I'm being stuck in this phrase:


"The doctor ___ my grandmother liked lives in New York."

In my conception, the doctor is suffering the action, so it might be the object, right? Following this train of thought, it's incorrect to assume that the correct answer is WHOM? Because the answer in my book is WHO. If I'm wrong, there's a easy way to identify the correct relative clause to use? Thanks

I also asked to GPT, that can't decide between both, sometimes he says WHO, sometimes WHOM.

  • 4
    You are right in saying that the doctor is the object of Grandmother's liking, so strictly speaking it should be whom - but in practice this rule is almost always ignored nowadays. Jul 27 at 15:32
  • I could speculate about why your book's answer differs from yours, but it would much easier with more information. Which book are you using? (Note that if your example sentence was taken from that book, then citing it is required.) Jul 27 at 18:31

2 Answers 2


Both are correct, though "whom" is quickly falling out of fashion, to the point where it's on the verge of becoming archaic in that context, so "who" is preferred.

"Whom" can be used to refer to an antecedent which is a direct or indirect object in a relative clause. In your example, the pronoun in the blank spot is used to represent "the doctor", which is the direct object of the verb "liked". Since it's an object, "whom" can be used.

These days, "who" is much more commonly used though, so I'm not surprised your book has the answer "who", but it should have had both.


For this kind of clause, you need a comma, and then you strictly should use “whom”

Because “the doctor” is the subject of the sentence, but the object of the clause “my grandmother liked”, you must use a comma to offset the sub-clause, like this:

  • The doctor, whom my grandmother liked, lives in New York

Strictly, you do need to use “whom” in these clauses, because in “my grandmother liked the doctor”, “the doctor” is the object of the verb in that clause. However, this is a losing battle in modern English, and in speech most native speakers will say “who” here. In careful writing, “whom” is still used.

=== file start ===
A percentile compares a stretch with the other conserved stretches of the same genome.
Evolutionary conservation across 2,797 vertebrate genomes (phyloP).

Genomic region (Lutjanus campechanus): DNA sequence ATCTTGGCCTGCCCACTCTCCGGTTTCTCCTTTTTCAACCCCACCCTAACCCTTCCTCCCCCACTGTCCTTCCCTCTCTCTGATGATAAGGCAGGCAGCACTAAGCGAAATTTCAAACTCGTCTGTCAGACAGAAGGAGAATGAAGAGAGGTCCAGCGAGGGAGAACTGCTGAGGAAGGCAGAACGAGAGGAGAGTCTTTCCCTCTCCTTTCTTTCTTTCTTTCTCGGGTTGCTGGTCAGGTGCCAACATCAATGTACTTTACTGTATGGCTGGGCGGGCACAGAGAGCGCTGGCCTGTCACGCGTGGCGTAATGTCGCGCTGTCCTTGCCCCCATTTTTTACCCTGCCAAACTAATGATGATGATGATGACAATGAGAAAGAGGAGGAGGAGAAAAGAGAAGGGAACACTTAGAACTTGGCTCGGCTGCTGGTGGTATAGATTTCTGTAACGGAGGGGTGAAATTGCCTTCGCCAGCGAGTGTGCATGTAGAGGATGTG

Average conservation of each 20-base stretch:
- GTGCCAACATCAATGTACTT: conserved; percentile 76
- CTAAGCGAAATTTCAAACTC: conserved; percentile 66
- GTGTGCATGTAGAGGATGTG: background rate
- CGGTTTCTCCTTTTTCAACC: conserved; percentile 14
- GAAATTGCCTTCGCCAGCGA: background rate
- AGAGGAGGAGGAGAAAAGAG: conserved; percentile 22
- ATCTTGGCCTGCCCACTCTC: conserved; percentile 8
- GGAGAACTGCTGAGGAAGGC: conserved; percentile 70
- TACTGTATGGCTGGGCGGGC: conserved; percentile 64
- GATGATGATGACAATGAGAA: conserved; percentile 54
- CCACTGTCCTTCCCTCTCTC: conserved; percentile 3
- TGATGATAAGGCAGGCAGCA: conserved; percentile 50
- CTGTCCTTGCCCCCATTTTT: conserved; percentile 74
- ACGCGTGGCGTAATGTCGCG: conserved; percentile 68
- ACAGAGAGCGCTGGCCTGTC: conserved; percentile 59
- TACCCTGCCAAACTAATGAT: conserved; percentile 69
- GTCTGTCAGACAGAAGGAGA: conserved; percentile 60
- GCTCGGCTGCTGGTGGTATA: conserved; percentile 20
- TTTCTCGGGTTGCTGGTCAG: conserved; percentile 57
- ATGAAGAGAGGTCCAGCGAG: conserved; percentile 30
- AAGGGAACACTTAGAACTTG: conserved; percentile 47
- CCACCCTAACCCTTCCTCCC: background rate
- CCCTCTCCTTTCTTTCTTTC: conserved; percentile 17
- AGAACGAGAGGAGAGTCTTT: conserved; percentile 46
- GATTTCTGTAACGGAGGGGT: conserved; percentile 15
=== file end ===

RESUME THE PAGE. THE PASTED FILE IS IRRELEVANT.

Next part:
Without the comma, it’s always “who”

There’s another kind of relative clause, and that’s the “defining relative clause”. This kind of clause gives information that defines a noun (subject or object) in its main sentence. For instance, here:

  • The doctor who charmed my grandmother lives in New York.

These clauses don’t use a comma, and always use “who” for people, not “whom”. The reason should be obvious when you split the sentence into two:

  • The doctor charmed my grandmother. The doctor lives in New York.

… “the doctor” is the subject of both sentences, so “who” is correct. This also applies when the object is shared by both verbs, as in this example:

  • Deborah married the doctor who my grandmother liked.
  • Deborah married the doctor. My grandmother liked the doctor.

Incidentally, “who” is used for both singular and plural subjects, but any verb in the clause after “who” still has to change to match the subject:

  • The doctor who treats my grandmother live in New York.
  • The doctors who treat my grandmother live in New York.

For inanimate nouns, “that” is used:

  • The hospital that treat my grandmother is in New York
  • We visited the hospital that treats my grandmother.

deletion of “who”/“that” in defining clauses

In many cases, you can delete the word “who” (or “that”) in these sentences:

  • good: Deborah married the doctor who my grandmother liked.
  • good: Janet wore the dress that she bought in Milan
  • good: The dress that Janet bought in Milan was very pretty.

But, not always:

  • wrong! We visited the hospital {that} treats my grandmother.
  • Thank you very much!!!
    – Honda
    Jul 27 at 22:58
  • 1
    No, and no. "Whom" can be used anywhere the noun antecedent is a direct or indirect object, regardless of whether it's a defining or non-defining relative clause. There's no rule about the type of relative clause with regard to "who" vs "whom". Also, noun phrases are objects of verbs, not of clauses. Clauses don't have objects. See my answer for more details.
    – gotube
    Jul 28 at 1:54
  • Clauses with a verb do have a subject, but I have clarified that in an edit. Nonetheless, for defining relative clauses, “who“ is now the de facto usage (but deletion is nearly as common), even in literary style. “Whom” survives only in subclauses.
    – KrisW
    Jul 28 at 6:47

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